The gallery is now closed, but will re-open with a party and a new season of exhibitions on Jan.24, 6–8 pm. Sign-up for our mailing list to stay in the loop!

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A photograph of two women, one older, one younger, with hand-writing overtop the image
Fig. 1

Jim Goldberg, Countess Vivianna de Blonville, San Francisco, California, 1982, gelatin silver print. Courtesy of the artist, and Pace/MacGill Gallery (NY)

The Ryerson Image Centre challenges the status quo with a series of experimental shows

Dec. 13, 2017

In winter 2018, the Ryerson Image Centre (RIC) will present a series of experimental shows confronting the traditional power dynamic between photographer and subject. Collaboration: A Potential History of Photography suggests that photography—a medium traditionally understood as one dominated by singular creative adventurers—is better defined by collaboration and interaction. Alongside this exhibition, Jim Goldberg’s seminal series Rich and Poor (1977 to 1985) exemplifies this relationship by pairing his portraits with revealing self-observations from his subjects, inscribed directly on the photographs. These images exposed the rising social and economic divide in the United States that has only intensified today. Two additional exhibitions also explore the fluid dynamic between the makers of images, their subjects, and the audience that experiences photography.

All exhibitions open with a reception, free and open to the public, on January 24, 6:00–8:00 pm, and remain on view through April 8, 2018. For a full list of exhibitions and accompanying programs, visit ryersonimagecentre.ca.

Collaboration: A Potential History of Photography is an exhibition and collaborative laboratory created by Ariella Azoulay, Wendy Ewald, Susan Meiselas, Leigh Raiford and Laura Wexler. This team of artists, scholars, and curators have come together to create Collaboration by installing a gridded repertoire of approximately ninety photographic projects from different places and moments. These projects describe types of collaboration—whether friendly and cooperative, or antagonistic and coercive—between photographers, photographed persons, and other participants. Designed to be open-ended, Collaboration invites visitors to participate in the reshaping of photographic meanings through an active program of conversations, encounters, and workshops. This exhibition is presented in partnership with Brown University, University of California, Berkeley, Ryerson University and Yale University, with support to the RIC from The Robert Mapplethorpe Foundation, New York.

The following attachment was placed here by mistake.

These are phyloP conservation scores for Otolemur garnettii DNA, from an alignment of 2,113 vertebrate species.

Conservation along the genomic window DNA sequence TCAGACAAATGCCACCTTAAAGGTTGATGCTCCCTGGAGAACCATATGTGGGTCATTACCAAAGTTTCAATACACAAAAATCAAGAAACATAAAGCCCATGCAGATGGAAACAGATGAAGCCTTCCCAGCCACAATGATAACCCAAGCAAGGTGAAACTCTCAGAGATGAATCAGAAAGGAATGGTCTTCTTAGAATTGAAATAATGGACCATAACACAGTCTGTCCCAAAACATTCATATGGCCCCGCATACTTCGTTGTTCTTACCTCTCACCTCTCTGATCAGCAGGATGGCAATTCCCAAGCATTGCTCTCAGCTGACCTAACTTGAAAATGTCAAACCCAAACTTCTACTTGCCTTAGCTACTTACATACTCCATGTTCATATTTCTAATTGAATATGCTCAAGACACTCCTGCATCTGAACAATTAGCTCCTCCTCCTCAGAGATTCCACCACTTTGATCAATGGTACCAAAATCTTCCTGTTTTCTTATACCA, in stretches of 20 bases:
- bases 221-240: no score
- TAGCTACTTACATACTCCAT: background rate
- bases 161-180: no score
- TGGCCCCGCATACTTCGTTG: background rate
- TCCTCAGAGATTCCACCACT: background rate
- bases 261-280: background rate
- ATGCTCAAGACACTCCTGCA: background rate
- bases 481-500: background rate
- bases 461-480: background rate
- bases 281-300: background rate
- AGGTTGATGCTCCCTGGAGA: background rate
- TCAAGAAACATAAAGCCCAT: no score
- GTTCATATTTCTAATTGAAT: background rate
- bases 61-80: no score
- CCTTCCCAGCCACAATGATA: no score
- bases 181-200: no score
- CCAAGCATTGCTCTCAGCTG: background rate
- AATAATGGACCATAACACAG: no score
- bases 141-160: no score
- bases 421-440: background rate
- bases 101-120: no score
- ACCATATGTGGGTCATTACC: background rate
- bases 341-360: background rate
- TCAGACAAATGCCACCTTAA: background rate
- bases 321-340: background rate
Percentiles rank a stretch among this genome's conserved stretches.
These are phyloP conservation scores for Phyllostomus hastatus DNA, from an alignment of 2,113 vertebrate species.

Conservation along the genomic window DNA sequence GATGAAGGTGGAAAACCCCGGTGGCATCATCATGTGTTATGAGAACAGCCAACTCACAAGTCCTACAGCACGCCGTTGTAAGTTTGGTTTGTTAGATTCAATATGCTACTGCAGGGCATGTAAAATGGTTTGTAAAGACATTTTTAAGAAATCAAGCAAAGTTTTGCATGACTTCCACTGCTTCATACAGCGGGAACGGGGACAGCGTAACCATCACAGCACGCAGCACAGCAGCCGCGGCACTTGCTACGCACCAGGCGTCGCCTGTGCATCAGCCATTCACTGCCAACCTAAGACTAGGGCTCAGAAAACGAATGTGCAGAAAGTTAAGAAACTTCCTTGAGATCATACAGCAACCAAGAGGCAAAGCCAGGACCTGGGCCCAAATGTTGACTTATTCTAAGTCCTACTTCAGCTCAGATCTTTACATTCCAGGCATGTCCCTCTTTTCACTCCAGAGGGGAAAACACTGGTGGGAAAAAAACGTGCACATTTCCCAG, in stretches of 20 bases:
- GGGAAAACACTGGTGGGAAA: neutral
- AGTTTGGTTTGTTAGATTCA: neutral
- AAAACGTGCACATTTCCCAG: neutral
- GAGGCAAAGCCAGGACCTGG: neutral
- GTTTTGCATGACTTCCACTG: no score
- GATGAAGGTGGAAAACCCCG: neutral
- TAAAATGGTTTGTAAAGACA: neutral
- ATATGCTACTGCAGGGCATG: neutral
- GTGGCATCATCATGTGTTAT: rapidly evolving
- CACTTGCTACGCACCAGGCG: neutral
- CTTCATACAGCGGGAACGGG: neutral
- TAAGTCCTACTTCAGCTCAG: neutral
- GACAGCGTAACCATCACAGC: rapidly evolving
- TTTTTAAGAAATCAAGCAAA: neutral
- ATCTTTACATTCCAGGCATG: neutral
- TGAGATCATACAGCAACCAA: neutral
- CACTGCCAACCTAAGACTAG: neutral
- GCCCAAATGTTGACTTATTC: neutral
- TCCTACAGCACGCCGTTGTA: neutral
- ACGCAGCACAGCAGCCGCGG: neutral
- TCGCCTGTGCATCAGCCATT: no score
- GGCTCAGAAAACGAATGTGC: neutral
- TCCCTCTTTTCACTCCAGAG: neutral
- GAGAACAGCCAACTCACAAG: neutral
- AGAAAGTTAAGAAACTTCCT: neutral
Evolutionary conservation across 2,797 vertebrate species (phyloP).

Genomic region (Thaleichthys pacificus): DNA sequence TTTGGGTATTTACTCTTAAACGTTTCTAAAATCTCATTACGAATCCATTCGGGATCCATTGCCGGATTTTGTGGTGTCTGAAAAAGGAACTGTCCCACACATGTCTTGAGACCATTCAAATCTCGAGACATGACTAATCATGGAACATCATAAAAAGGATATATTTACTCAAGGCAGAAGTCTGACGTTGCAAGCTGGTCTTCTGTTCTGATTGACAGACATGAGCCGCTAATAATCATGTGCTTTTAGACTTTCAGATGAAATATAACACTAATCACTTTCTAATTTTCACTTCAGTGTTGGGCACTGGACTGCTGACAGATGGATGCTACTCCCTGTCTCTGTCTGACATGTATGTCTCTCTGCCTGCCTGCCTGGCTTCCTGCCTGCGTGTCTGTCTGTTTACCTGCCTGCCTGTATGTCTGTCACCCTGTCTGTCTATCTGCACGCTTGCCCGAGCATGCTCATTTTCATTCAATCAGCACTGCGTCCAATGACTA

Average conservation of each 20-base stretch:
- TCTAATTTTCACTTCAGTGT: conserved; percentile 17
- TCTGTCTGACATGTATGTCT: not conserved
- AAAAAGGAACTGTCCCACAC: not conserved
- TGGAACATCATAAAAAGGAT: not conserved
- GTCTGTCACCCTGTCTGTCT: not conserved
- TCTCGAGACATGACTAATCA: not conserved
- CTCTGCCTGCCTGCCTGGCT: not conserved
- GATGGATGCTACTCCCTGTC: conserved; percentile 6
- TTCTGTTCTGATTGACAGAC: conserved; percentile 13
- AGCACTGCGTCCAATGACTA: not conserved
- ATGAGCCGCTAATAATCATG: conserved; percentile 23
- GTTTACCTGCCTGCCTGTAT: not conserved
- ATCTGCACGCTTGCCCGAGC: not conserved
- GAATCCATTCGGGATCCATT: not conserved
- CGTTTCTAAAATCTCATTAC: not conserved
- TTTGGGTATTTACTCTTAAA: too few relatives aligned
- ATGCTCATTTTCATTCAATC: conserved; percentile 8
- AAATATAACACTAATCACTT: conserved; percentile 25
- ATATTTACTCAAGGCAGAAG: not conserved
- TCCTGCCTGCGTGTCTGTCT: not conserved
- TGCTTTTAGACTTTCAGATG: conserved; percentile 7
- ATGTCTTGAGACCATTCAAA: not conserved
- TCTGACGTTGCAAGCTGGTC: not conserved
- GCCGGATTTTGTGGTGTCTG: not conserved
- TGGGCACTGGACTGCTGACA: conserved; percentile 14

Jim Goldberg: Rich and Poor further examines the challenges and revelations inherent in creative interaction between photographer and subject. Exhibited at New York’s Museum of Modern Art in 1984, and published to acclaim the following year, Rich and Poor established Goldberg’s reputation as a transformational figure in the history of documentary photography. The RIC’s presentation constitutes the most extensive exploration of this ground-breaking body of work ever put on view; in addition to the original photographs presented at MoMA, it includes rarely-seen prints, original interview recordings, and other archival materials.

Also on view on the RIC’s Salah J. Bachir New Media Wall, Ivan Sigal’s multi-channel installation KCR explores the Karachi Circular Railway, a now-defunct commuter train that once connected the disparate neighbourhoods of Pakistan’s largest metropolis. Sigal created KCR while a fellow at Harvard University’s Berkman Klein Center for Internet & Society and is best known for his documentary explorations of societies undergoing conflict or political transition.

The RIC’s Winter 2018 season also includes: “Soon we were en route again…”: The Margaret Corry Albums (1947–1963), presented by second-year students from Ryerson University’s Film and Photography Preservation and Collections Management program, in collaboration with the Royal Ontario Museum and The Family Camera Network. This exhibition explores a collection of photo albums compiled over seventeen years by a well-travelled Canadian expatriate.